Thomas Jefferson Papers
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Joseph C. Cabell to Thomas Jefferson, 17 December 1818 (first letter)

From Joseph C. Cabell

Richmond. 17th Decr 1818.

Dear Sir,

The select committee of the House of Delegates on the subject of the university has just had a third meeting. 13 members attended. On the question whether the bill should be reported with a blank as to the scite, it was decided1 in the negative by the casting vote of the Chairman. The Central College was selected as the scite, and the bill reported to the House. The Lexington party sought for further delays under the pretext of wanting time to consider the calculations as to the centre of population, and to bring forward their own claims. I am really fearful for the ultimate fate of the bill. Since the date of my last, I have discovered that the Delegation from the west are forming a combination among themselves to vote against the bill on the passage. Finding themselves in a minority on the question of the Scite, they will endeavor to defeat the measure altogether for the present. There is a party in the East in favor of putting down the Literary fund. Should these parties unite on the question on the passage of the Bill, it will be lost; and this result is much to be apprehended. The fund cannot be put down, & I cannot but hope that many of its enemies will vote for the University as the best means of rectifying what they deem a bad appropriation. On consultation with Col: Nicholas & my brother Wm I determined to publish your calculations as to the centre of population, in this mornings’ enquirer. We deemed the publication essential to unite the eastern delegation2 & to put them under responsibility to their constituents. The anonymous shape was preferrd; but the author is very well known. Knowing the course of argument which the Lexington party would take as to the progress of population since 1810, I have made some auxiliary statements to shew that on the most liberal allowance to the west, we shall have in 1820, a surplus of from 80 to 100,000 white persons. These will be used only in a defensive way.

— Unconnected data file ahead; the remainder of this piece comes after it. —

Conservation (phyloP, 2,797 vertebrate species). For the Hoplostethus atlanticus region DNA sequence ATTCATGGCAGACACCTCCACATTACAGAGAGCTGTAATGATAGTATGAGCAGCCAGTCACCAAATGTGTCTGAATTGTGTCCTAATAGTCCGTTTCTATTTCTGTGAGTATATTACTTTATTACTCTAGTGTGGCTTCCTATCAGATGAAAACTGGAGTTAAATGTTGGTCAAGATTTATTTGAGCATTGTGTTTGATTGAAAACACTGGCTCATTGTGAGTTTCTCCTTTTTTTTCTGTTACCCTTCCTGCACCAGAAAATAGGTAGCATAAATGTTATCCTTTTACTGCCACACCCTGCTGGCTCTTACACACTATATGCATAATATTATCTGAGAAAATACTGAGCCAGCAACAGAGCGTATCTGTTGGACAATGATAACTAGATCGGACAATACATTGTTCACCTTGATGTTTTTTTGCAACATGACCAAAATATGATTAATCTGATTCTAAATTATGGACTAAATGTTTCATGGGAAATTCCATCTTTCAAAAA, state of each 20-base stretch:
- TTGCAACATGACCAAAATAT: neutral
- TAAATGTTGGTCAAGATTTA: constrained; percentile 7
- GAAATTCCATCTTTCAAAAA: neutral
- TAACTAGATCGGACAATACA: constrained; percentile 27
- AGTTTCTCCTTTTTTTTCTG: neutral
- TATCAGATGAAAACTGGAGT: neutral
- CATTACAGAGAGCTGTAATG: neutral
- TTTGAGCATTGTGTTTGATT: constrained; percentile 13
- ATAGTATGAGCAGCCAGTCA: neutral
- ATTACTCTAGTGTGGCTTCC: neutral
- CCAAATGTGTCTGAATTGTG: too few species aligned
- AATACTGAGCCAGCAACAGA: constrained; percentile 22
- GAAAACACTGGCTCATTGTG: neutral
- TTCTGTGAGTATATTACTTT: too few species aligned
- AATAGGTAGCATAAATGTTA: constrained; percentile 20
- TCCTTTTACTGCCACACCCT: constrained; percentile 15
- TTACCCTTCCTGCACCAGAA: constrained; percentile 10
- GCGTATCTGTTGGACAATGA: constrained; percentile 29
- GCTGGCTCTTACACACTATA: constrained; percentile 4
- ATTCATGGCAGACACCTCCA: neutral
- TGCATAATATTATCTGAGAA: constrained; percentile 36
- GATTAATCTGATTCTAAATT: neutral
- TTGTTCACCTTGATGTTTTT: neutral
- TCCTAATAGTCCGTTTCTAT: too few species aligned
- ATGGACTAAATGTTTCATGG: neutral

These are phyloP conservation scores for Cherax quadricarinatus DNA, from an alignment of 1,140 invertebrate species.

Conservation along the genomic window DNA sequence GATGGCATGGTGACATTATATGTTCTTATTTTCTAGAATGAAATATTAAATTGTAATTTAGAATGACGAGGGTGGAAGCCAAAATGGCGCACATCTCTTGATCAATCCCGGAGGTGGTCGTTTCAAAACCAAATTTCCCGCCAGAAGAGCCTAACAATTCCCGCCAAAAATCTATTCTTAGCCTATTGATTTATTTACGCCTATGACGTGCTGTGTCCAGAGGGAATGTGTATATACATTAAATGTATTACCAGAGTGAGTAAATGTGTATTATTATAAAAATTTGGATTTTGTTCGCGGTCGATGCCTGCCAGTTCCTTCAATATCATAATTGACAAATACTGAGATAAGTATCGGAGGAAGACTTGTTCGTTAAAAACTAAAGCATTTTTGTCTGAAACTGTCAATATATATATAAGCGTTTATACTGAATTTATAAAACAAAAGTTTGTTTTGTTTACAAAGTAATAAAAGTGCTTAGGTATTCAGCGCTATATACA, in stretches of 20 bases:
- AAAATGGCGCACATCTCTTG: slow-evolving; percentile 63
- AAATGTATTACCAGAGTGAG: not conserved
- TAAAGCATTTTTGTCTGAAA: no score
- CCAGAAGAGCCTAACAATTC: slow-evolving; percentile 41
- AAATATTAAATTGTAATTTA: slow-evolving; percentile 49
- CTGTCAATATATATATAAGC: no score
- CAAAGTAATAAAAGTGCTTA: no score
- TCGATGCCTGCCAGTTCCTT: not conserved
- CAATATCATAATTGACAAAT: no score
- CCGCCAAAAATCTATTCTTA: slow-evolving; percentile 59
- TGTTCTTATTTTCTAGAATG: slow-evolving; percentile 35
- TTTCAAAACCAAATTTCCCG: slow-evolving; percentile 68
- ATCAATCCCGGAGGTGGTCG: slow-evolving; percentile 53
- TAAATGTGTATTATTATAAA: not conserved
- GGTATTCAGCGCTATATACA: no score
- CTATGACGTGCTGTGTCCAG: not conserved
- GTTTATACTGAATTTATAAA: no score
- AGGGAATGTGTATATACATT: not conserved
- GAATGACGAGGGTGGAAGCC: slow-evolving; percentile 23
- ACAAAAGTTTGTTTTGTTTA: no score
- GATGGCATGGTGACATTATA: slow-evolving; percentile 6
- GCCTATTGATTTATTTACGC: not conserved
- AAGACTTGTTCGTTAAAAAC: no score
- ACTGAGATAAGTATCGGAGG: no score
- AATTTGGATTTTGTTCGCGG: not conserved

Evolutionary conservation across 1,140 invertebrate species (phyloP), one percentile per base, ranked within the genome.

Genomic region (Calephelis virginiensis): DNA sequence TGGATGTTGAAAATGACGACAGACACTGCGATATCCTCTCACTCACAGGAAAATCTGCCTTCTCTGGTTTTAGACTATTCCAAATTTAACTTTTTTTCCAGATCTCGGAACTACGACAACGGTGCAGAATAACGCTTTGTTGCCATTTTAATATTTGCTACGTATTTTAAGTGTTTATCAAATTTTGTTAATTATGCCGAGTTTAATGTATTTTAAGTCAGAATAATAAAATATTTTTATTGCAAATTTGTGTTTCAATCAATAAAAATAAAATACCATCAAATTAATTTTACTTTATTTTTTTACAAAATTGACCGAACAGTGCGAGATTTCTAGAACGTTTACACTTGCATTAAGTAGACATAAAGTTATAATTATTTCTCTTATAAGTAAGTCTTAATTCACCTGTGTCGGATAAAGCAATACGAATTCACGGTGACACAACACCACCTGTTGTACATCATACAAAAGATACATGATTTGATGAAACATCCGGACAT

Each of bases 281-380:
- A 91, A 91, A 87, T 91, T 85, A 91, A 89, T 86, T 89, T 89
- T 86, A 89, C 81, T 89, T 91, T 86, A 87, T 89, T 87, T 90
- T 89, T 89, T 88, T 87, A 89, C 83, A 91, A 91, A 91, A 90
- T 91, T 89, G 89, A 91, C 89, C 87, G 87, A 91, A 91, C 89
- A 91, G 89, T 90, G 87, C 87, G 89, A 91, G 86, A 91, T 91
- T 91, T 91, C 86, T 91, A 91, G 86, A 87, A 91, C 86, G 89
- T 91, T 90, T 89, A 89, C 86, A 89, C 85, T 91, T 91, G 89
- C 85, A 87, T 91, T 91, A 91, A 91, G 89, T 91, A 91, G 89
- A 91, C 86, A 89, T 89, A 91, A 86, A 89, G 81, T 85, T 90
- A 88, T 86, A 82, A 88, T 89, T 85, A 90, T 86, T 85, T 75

I am, Dr Sir, faithfully yours

Joseph C. Cabell

RC (ViU: TJP-PC); endorsed by TJ as received 20 Dec. 1818 and so recorded in SJL. Enclosed in Cabell to TJ, 17 Dec. 1818 (second letter).

Chesterfield County delegate Samuel Taylor was the chairman of the House select committee considering the University Bill. TJ’s calculations as to the centre of population of Virginia are printed above at 4 Aug. 1818 as document 2 in a group of documents on the Rockfish Gap Meeting of the University of Virginia Commissioners.

1Cabell here canceled “to fill.”

2Cabell here canceled “on the east of the ridge.”

Index Entries

  • Cabell, Joseph Carrington; and establishment of University of Virginia search
  • Cabell, Joseph Carrington; letters from search
  • Cabell, William H.; advises J. C. Cabell search
  • Central College; as state university of Va. search
  • Jefferson, Thomas; Writings; Bill to Establish a University search
  • Jefferson, Thomas; Writings; Notes on the Geographic Center of Virginia’s Population search
  • Lexington, Va.; as potential location for state university search
  • Nicholas, Wilson Cary (1761–1820); advises J. C. Cabell search
  • Richmond Enquirer (newspaper); prints TJ’s Notes on the Geographic Center of Virginia’s Population search
  • Taylor, Samuel; and establishment of University of Virginia search
  • Virginia, University of; Establishment; and General Assembly search
  • Virginia, University of; Establishment; Bill to Establish a University search
  • Virginia, University of; Establishment; Notes on the Geographic Center of Virginia’s Population search
  • Virginia; center of population of search
  • Virginia; House of Delegates search
  • Virginia; Literary Fund search